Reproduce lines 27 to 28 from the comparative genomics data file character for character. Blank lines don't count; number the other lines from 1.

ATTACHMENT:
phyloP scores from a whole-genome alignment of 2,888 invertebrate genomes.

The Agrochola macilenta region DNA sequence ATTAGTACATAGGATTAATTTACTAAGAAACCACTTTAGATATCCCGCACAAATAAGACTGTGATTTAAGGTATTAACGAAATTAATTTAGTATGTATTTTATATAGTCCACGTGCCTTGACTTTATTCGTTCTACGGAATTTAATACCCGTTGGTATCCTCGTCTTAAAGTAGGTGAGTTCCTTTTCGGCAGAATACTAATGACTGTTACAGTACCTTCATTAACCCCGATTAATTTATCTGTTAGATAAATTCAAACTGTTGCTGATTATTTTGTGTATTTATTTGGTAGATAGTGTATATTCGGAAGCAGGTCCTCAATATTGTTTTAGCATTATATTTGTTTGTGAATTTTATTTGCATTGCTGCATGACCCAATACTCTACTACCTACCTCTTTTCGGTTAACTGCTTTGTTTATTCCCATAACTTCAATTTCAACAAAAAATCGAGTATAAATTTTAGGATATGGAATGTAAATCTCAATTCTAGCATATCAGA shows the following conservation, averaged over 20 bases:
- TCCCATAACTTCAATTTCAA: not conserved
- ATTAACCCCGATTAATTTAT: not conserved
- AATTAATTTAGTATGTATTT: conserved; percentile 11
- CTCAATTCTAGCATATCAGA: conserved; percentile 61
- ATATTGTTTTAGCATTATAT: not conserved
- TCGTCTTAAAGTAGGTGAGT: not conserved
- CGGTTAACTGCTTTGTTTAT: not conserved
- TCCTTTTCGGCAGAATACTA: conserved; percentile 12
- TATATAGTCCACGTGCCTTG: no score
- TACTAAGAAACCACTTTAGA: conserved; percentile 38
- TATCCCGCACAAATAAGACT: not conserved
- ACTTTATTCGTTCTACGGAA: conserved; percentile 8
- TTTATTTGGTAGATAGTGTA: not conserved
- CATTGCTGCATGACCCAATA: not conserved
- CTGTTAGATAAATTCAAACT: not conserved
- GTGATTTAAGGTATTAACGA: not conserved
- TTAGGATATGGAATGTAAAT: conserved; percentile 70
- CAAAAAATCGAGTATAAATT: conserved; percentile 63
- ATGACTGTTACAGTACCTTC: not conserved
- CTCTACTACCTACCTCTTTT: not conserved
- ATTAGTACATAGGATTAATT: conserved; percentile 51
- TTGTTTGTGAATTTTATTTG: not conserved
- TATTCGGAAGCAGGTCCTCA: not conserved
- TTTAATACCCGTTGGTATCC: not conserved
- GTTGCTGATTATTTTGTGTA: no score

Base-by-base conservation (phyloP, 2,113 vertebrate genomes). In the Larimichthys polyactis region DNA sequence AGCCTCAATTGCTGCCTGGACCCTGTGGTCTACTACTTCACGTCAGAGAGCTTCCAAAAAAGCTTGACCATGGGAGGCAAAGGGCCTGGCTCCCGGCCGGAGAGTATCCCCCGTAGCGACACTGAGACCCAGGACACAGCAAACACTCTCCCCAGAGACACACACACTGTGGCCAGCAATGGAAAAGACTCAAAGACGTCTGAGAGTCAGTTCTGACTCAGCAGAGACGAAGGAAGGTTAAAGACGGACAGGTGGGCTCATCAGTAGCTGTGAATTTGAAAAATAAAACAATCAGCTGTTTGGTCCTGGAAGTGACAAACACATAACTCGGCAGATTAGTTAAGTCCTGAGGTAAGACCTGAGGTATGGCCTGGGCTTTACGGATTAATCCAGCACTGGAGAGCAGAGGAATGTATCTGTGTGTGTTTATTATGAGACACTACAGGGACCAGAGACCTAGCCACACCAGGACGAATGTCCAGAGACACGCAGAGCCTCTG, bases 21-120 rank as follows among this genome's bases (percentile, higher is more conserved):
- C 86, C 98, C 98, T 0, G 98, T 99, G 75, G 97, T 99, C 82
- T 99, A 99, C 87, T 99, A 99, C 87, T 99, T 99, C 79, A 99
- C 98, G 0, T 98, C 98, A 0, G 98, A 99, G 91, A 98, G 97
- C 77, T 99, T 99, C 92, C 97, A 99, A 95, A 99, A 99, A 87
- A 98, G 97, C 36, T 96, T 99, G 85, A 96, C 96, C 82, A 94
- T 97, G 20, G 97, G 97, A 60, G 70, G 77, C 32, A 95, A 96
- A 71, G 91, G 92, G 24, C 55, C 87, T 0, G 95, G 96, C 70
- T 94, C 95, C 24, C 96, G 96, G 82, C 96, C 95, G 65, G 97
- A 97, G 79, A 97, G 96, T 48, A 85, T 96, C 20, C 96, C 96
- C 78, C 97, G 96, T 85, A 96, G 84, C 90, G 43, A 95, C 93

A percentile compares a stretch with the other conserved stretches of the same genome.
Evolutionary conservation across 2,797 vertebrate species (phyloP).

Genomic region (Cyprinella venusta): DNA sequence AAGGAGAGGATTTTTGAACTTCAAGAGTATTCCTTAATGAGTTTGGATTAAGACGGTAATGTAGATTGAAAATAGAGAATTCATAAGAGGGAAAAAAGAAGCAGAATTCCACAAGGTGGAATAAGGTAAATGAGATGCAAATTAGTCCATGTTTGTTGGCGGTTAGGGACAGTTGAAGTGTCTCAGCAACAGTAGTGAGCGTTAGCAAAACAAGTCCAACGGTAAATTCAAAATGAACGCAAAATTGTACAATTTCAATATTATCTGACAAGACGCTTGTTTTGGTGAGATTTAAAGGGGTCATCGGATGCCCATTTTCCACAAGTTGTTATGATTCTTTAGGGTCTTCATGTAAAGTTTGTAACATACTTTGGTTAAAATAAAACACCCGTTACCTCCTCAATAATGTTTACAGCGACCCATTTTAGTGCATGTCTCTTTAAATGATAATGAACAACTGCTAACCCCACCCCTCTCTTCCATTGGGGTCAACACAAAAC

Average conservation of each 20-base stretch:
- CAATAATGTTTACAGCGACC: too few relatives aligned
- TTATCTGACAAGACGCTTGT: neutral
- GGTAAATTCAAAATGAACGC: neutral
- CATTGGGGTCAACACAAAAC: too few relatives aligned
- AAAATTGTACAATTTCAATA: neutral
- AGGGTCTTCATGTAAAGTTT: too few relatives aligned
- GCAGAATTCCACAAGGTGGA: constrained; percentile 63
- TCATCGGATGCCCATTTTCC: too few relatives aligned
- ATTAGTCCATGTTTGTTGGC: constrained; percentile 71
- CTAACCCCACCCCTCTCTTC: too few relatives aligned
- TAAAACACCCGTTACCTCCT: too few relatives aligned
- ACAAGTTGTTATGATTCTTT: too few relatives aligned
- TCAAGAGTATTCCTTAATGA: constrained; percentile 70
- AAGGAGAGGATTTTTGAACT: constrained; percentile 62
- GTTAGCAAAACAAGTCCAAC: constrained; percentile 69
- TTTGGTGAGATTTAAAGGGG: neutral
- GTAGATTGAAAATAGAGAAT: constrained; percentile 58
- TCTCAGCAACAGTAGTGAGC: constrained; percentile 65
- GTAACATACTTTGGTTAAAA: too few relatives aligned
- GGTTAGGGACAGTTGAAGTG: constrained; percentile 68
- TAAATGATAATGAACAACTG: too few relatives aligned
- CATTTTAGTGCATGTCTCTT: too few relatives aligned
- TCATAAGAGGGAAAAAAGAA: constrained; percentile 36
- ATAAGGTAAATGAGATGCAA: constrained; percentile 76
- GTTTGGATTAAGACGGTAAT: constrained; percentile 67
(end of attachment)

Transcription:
- GTTGCTGATTATTTTGTGTA: no score

Base-by-base conservation (phyloP, 2,113 vertebrate genomes). In the Larimichthys polyactis region DNA sequence AGCCTCAATTGCTGCCTGGACCCTGTGGTCTACTACTTCACGTCAGAGAGCTTCCAAAAAAGCTTGACCATGGGAGGCAAAGGGCCTGGCTCCCGGCCGGAGAGTATCCCCCGTAGCGACACTGAGACCCAGGACACAGCAAACACTCTCCCCAGAGACACACACACTGTGGCCAGCAATGGAAAAGACTCAAAGACGTCTGAGAGTCAGTTCTGACTCAGCAGAGACGAAGGAAGGTTAAAGACGGACAGGTGGGCTCATCAGTAGCTGTGAATTTGAAAAATAAAACAATCAGCTGTTTGGTCCTGGAAGTGACAAACACATAACTCGGCAGATTAGTTAAGTCCTGAGGTAAGACCTGAGGTATGGCCTGGGCTTTACGGATTAATCCAGCACTGGAGAGCAGAGGAATGTATCTGTGTGTGTTTATTATGAGACACTACAGGGACCAGAGACCTAGCCACACCAGGACGAATGTCCAGAGACACGCAGAGCCTCTG, bases 21-120 rank as follows among this genome's bases (percentile, higher is more conserved):